Observers of Corporate America have long asked, "What is a company's goal?"

Is it in business mainly to reward the shareholders? Or does it also have an obligation to what are called "stakeholders"-the employees and the community it serves?

A strict legalist would say that the only real concern must be the owners. Yet how can a feeling person say that a corporation owes more to the person who bought its stock last week than to the employee who has completed 30 years of service?

This dilemma-stockholders or stakeholders-comes to the front most vividly in bank acquisitions.

In a number of well-publicized cases, we have seen bank managers offer reasons why they either sell or stay independent. In some cases they say it is for the shareholders; in others, for employees and the community.

But it is rare that you hear the real reason: the chief executive officer.

Let's be honest. In a number of cases, the deciding factor has been "What does the CEO want?"

I remember a brokerage firm that went under on Black Monday in 1987, though it could have been rescued by any of a number of suitors. The suitors walked away when the CEO demanded as part of the deal that he be included in top management.

We have seen this hollowness in banking, too. I have even seen merger negotiations break down over the issue of which bank's name should survive.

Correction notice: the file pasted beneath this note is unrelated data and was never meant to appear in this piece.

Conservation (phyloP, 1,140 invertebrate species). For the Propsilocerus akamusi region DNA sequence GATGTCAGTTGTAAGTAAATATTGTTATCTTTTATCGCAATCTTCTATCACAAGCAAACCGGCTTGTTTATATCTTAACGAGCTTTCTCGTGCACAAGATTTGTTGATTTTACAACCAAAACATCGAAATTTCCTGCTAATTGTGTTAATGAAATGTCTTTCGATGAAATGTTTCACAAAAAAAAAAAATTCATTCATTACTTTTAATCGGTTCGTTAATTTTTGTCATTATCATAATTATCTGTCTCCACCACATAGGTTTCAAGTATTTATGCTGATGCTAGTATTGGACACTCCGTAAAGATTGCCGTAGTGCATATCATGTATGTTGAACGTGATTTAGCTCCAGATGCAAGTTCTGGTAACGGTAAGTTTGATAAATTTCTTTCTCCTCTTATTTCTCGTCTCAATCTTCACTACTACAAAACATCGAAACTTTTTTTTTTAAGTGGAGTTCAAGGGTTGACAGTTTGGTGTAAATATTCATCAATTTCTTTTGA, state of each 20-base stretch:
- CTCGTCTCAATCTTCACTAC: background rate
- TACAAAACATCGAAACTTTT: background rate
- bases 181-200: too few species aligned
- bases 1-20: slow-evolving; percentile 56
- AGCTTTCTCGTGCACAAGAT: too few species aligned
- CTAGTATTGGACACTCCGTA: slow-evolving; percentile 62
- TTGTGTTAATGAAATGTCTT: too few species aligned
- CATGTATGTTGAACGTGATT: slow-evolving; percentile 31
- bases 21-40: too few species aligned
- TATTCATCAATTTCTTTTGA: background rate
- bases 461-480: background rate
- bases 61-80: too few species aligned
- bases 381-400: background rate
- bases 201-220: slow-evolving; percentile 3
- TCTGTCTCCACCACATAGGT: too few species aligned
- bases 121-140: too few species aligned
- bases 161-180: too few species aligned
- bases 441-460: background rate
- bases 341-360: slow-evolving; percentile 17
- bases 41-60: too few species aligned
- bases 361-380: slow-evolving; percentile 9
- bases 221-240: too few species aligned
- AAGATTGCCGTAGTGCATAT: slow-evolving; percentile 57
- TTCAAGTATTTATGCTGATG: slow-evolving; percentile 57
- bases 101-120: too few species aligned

In most instances, the real conflict is stockholders versus stakeholders. In these cases, the most important question is usually how many people lose their jobs, and from which bank.

Some bankers have stated privately that if the acquisition is good for the bank, it does not matter how many people lose their jobs.

This is especially true if the board feels that the bank will probably not survive if it remains independent. The feeling is that fewer people will lose their jobs with a merger than without it.

This, of course, is not easy.

In one case, the new CEO of a weakened bank fired several thousand people to keep it afloat, and then hired two others-bodyguards. He honestly felt that some who had been let go wanted to harm him physically.

Later, when planners at the bank suggested further cuts, he responded, "I'll never go through that again," and he vetoed the plan.

But most importantly-the bank survived, and those who held on to their stock have done fabulously since.

What about the community?

Those who lead museums, orchestras, and community fund drives fear bank mergers that take leadership out of the community.

Whatever the CEO wants is usually what happens, unless the board ceases to be "sullen but not mutinous" and forces action. But even then, most directors know that in 1998, concentrating only on shareholder value without considering stakeholders, too, is no longer appropriate.

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